Friday, February 29, 2008

Stamp Collecting Tools - Stamp Tongs

Stamp tongs are probably the most basic tool of stamp collecting. They are essential for protecting your stamp collecting from a variety of ills.

Of all collectibles, stamps are probably the most fragile. As stamps age, the chemicals in the paper and printing inks can make the stamp especially brittle. Tongs are the only way to handle stamps safely.

Stamp tongs resemble tweezers, but they differ in one significant feature ... the blades (tips) of the tongs are smooth. Never, ever use tweezers to handle stamps -- they are simply too destructive. Tongs are manufactured so that there are no rough spots or imperfections that would cause them to "bite" into the stamp.

Tongs also save your stamps from dirt and oils from your hands. Even if you wash your hands thoroughly before handling stamps, it is impossible to remove all of the oils from your fingers. Plus any moisture on your fingers is detrimental to the gum side of a stamp. Tongs provide a way to handle stamps without physically touching the stamp.

Stamp tongs are usually made of metal, such as stainless steel or nickel, although plastic tongs are available in beginner's stamp collecting kits. Gold plated tongs are available for those who might have metal allergies, since gold is non-reactive to almost everything.

Stamp tongs come with different blade types. A pointed tip is helpful to pick up stamps from flat surfaces such as a table, but is more likely to cause a crease from the point. Rounded tips help to grasp a stamp and minimize danger that might arise from a pointed tip, but their width may increase the risk of causing damaged perforations. The bottom line, though, is that user preference is the best indicator of whether a specific tong works or doesn't work.

As with any tool, proper maintenance is the key to safely handling your stamps. Examine your tongs from time to time to make sure that there are no imperfections to the tips, especially on the inside faces where the tongs meet together. If you discover a problem, discard them at once; do not risk picking up that rare, inverted Jenny stamp with a tool that costs around $10 (USD).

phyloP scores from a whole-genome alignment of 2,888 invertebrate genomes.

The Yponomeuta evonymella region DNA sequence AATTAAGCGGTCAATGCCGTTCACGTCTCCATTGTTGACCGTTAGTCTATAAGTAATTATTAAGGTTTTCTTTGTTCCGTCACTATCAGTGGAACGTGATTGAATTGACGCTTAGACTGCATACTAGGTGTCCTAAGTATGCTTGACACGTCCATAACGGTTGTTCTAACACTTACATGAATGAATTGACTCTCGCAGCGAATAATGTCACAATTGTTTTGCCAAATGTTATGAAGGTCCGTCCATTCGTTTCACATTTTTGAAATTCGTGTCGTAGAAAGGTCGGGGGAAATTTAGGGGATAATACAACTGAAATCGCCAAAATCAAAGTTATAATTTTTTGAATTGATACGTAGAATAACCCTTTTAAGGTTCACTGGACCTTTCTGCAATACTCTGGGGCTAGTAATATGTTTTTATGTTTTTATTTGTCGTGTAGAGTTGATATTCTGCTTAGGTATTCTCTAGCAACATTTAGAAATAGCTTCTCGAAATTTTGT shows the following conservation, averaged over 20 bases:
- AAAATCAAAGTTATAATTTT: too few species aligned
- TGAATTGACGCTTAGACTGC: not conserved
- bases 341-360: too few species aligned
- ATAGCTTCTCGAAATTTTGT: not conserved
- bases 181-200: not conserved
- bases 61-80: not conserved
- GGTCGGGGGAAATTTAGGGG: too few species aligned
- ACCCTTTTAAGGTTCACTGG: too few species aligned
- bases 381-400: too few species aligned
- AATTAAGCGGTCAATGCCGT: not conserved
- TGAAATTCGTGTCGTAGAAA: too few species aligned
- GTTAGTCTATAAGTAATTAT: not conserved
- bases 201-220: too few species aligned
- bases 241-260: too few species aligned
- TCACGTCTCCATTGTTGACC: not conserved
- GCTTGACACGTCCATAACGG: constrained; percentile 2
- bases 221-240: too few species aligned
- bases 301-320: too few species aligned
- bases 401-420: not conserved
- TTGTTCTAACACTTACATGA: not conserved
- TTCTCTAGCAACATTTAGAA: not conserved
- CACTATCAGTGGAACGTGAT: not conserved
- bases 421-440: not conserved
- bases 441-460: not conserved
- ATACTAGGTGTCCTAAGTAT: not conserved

Also, never use tongs as tweezers. Plucking out eyebrow hairs or pulling splinters will only serve to damage the tips, and at the very least transfer body oils to the next stamp you pick up.

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2 comments:

Anonymous said...

Some collectors lose a pair a years or more. But I still have the two pairs I started with 45 years ago. Perhaps I should wash them occasionally ;-)

Joshua McGee said...

Gold-plated tongs provide another benefit: nickel-clad tongs can stain the stamps you touch with them!

Now I am going to opine. In my opinion, the Showgard corporation makes the best tongs in the world. For the beginner, I would seriously suggest the 907 -- the "long bent spade" type. This will not damage your stamps, and allows your wrist to work at a more natural angle than the advanced tongs.

But the Rolls Royce has to be the 902. A marvel of human engineering, it's one of the most perfect tools I own, and certainly the best philatelic tool. Buy several gold-clad 902s, and enter the "big leagues"! These won't damage your stamps the way that "lethal-point" tongs will, but they allow precision, speed with sorting, very small areas of the stamp to be covered while examining, and, once you are used to them, you will never want to go back. (Remember this is just my opinion!)

In what other field is the best tool for the job in the beginner's price range? For woodworking, you can spend a hundred times as much on an advance model as on a beginner's model. But a pair of gold 902s will set you back about thirteen bucks. It's worth its weight in -- wait for it -- gold.